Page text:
I'm watching the pullets out in the yard from my office as I write this. They have such a good life - protected at night, fed organic grain and then, in the day, they get to explore and dig for bugs and eat all the greenery they can manage. They'll be laying soon so I let them have their fill of weeds and seeds in hopes of healthy eggs with bright yolks and hard shells. You can't underestimate how important their diet is to their development at this stage.
I used to work with a woman that kept a few chickens and when she ran out of feed she'd give her hens dogfood. I found it very disturbing. I imagined the eggs smelling and tasting like kibble, though surely they didn't. Hens will eat anything and it's tempting to use them as little garbage disposals to eat discard but it doesn't sit well with me. I wish that I could feed all of the birds organic grain but at the moment I am only buying organic for the pullets. They are locked up with it overnight, whereas the hens have an open house policy and I can't afford to feed every sparrow and grackle organic hen developer so they get the lesser expensive non-GMO feed.
In other news, we got the garlic in the ground this weekend only hours before the rain came to Austin. The garlic could have been planted last week but I was afraid that the pullets would dig up the newly planted cloves and scatter them across the top of the bed. I needed time to stretch a length of chicken wire around the border.
What strange thing did I learn? That writing down and saying aloud what you wish for may actually attract and bring wishes to fruition. It's true! When I got up on Saturday morning I could see that Michael was going to be too busy to help me with my garlic project and I was feeling especially mopey. I picked up my phone and tapped out a little message to Katina, "I wish you were here helping me with my garden. I'm trying to chicken proof it before I plant the garlic." I probably let out a sad and lonely sigh after hitting send.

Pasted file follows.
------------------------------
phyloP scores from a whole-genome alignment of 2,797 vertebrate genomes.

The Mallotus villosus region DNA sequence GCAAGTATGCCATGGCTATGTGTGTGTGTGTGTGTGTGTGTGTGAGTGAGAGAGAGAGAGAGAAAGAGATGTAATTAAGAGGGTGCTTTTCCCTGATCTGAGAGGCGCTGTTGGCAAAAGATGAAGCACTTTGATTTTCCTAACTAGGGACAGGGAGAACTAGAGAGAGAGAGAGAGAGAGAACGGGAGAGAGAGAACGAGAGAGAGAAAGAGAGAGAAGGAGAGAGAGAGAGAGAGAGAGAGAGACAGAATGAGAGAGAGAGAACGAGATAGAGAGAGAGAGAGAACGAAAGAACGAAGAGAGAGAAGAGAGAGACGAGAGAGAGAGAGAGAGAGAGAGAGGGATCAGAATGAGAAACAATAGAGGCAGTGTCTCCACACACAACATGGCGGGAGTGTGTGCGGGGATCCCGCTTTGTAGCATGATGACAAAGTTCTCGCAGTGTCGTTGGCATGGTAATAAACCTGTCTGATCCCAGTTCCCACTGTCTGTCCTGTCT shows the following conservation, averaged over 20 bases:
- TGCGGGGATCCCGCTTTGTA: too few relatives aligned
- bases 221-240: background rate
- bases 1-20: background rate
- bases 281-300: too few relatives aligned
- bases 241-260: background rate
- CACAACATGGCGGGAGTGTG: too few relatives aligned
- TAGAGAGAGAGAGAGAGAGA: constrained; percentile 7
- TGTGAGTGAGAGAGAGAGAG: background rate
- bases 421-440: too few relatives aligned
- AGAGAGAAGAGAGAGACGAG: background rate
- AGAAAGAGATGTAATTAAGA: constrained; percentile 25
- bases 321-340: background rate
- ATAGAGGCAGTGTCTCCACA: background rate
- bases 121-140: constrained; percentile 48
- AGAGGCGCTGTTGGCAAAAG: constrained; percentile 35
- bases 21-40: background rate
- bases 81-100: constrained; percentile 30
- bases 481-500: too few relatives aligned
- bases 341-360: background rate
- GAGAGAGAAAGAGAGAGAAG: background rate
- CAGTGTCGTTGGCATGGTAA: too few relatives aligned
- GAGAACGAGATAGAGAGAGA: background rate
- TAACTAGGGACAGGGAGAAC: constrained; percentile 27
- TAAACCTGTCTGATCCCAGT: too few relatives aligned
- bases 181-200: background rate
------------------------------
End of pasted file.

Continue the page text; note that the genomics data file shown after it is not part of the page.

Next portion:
And then, because I was mopey and lonely, I started to cook. I made pinto beans with chicos and a ham bone. I made red chile, the kind used for tamales, because I was missing Santa Fe and family. Only then did I go out to see what the garlic bed would entail. I saw our beautiful new neighbor and on a whim, invited her and her husband to dinner. Her "Yes!" spurred me into action. A little housecleaning was in order. And then, hours after I sent the text, the doorbell rang. Katina!!! I can hardly tell you what a great gift it is to open the door to a smile like that. In my mind I imagined that she would be too busy to check for a message much less respond and much, much less stop by. But there she was in all her smiling glory.
I doubt that I would have spent anytime in the garden if she hadn't stopped by. I was already having the conversation in my head that I would plant the cloves next weekend. It wasn't much work at all I just needed a kick in the pants to get started and get it done. We drilled the supports for the wire in place and then stretched out the wire and stapled it in place. We planted 60 cloves.
It's a good feeling to work with another gardener. It makes me wonder why I don't volunteer at one of the farms nearby. She knew how deep to plant and which end of the clove went down into the soil. She put all of the questionable cloves at one end so we'd know if they were viable or not once the cloves started sprouting. It got done and it wouldn't have if she hadn't stopped by.
Michael built a sweet little stepping stool for Baby, the garlic bed was tended to and once night fell, rellenos and beans were on the table and shared with our new neighbors (also artists and gardeners at heart). I don't know what more my heart could ask for, what more my heart could handle. It was full and satisfied and all because I'd risked asking.